- Associated Press - Tuesday, December 9, 2014

CHAMPAIGN, Ill. (AP) - Former 1970s radical and convicted felon James Kilgore will earn just $3,500 for teaching a single class on labor and the workplace at the University of Illinois’ flagship campus. His rehiring comes at a more significant cost - a large promised donation and another round of controversy.

Richard C. Hill, a graduate of the University of Illinois-Chicago and former tech-industry CEO, was angered by Kilgore’s return and says he’ll withhold $4.5 million he had promised to donate to the university system. Hill also resigned as board chairman of the university’s fundraising arm.

Meanwhile, state Sen. Chapin Rose, who graduated from the Urbana-Champaign campus, said he’ll push for legislation to make sure the school can’t hire convicted felons again.

It’s a sensitive time for the central Illinois campus, which will have a new president take office next year and faces the threat of a lawsuit from a professor whose job offer was rescinded this year after he wrote profane anti-Israel Twitter messages. Steven Salaita’s case sparked protests by some faculty, boycotts by outside academics of some university events and no-confidence votes aimed at university leadership.

The university initially ended its relationship with Kilgore, a former Symbionese Liberation Army member who spent six years in prison for his role in a fatal 1975 bank robbery, less than a year ago.

University of Illinois’ Board of Trustees Chairman Christopher Kennedy said the board feared the problems could grow if the university didn’t heed some faculty members’ desire to allow Kilgore to return.

“This is a super-complicated problem that defies a simple solution or easy explanation,” Kennedy said.

Trustees said Nov. 13 that they’d leave decisions about part-time instructors up to the campus, clearing the way to rehire Kilgore. That was the last straw for Hill, who resigned from the University of Illinois Foundation that night.

Hill said he supported retracting Salaita’s job offer and the school’s 2010 decision to deny emeritus status to Vietnam War-era radical and professor William Ayers. But he believes “renegade” faculty who opposed those moves have too much power, leaving Kennedy and other university leaders “totally helpless.”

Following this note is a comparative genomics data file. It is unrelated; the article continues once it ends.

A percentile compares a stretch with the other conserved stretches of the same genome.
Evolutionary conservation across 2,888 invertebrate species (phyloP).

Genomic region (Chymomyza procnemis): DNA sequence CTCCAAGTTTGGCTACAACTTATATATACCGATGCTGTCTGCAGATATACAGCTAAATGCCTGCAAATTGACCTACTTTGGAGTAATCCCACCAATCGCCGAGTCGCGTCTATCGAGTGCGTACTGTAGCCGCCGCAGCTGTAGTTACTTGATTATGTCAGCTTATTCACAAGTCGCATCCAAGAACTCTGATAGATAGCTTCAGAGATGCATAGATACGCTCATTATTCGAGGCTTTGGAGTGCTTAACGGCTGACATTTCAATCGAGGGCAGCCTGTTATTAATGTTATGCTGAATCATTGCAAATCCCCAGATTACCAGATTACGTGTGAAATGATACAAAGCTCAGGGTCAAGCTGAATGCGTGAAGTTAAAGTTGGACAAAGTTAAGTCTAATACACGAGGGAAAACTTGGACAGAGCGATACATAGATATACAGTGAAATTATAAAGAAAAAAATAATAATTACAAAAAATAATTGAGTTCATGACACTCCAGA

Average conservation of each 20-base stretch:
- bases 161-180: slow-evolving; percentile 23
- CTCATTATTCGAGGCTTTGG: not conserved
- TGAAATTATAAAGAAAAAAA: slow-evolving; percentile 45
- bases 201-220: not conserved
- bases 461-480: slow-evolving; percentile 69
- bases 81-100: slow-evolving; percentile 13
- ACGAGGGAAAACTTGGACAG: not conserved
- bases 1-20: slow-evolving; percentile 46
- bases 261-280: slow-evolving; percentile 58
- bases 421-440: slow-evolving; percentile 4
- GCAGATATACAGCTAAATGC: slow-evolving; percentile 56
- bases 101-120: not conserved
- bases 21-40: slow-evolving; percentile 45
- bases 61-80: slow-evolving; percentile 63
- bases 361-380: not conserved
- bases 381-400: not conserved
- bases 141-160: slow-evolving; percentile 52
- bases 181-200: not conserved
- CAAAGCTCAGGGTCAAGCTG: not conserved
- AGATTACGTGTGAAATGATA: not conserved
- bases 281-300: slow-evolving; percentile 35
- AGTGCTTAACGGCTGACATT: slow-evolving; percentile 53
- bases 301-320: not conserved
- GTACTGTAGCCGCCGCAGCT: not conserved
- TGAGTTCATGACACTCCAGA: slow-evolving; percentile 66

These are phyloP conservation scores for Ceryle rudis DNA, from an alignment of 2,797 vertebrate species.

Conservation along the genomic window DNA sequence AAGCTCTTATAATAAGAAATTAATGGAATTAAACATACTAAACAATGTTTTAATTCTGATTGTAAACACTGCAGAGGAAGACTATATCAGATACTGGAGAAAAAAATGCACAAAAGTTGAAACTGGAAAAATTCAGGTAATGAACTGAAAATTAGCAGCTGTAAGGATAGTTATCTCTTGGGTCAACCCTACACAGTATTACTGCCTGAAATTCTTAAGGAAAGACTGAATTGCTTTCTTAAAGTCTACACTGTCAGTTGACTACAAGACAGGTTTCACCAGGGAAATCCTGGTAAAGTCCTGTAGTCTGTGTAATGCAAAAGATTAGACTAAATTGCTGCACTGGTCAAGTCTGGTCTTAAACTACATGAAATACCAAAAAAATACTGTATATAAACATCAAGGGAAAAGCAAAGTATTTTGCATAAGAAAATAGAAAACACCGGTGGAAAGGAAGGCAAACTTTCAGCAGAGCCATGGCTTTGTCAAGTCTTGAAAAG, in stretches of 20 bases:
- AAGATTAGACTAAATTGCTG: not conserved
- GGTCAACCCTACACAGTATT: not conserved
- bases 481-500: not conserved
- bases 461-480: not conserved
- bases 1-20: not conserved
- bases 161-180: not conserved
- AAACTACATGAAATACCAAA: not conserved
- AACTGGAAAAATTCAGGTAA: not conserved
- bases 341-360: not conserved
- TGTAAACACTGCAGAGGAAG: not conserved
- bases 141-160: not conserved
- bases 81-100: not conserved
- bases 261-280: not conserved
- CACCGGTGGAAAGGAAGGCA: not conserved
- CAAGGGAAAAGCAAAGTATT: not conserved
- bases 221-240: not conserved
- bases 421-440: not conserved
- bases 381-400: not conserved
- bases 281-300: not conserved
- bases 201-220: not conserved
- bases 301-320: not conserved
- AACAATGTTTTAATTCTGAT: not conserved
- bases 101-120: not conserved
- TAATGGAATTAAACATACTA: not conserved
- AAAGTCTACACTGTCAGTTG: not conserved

“I wrote to Kennedy, saying, look, if you guys let this guy (Kilgore) teach at the university, I’m out of here,” he said.

Earlier this year, Rose pushed legislation through the state Senate aimed at Kilgore that would have made it illegal to use a degree earned under a false name, but pulled the bill only after the university said it would create its own policy. Now, he plans for broader legislation in the spring session that would bar convicted felons from university teaching jobs.

“This is not some low-level, nonviolent offender who is totally clean,” said Rose, a former prosecutor.

Kilgore declined to comment on his rehiring. In May when trying to get his job back, he told trustees, “As a young man, I committed acts of which I stand ashamed.”

The SLA wanted to overthrow the U.S. government and kidnapped newspaper heiress Patricia Hearst in 1974. Kilgore was convicted of second-degree murder for his role in the robbery in which a California housewife was shot to death and had spent 27 years on the run. He was released from prison in 2009 and became a part-time instructor at the University of Illinois, where his wife is an associate professor.

The faculty member who re-hired Kilgore called him a great teacher who deserves a second chance.

“I can’t support violence in political activity, but he’s a different person,” Thomas Bassett, director of the Global Studies program, said. “He’s changed.”

Kennedy called Kilgore’s crimes “egregious” and doesn’t believe he should work at the university. But blocking his re-hire might have drawn out unrest, which Kennedy says he wants to contain before stepping down next year.

“Rather than expose the university to greater upheaval, perhaps additional boycotts and more no-confidence votes,” he said, “I think the board put its own desires behind what they believed is the best interests of the campus.”


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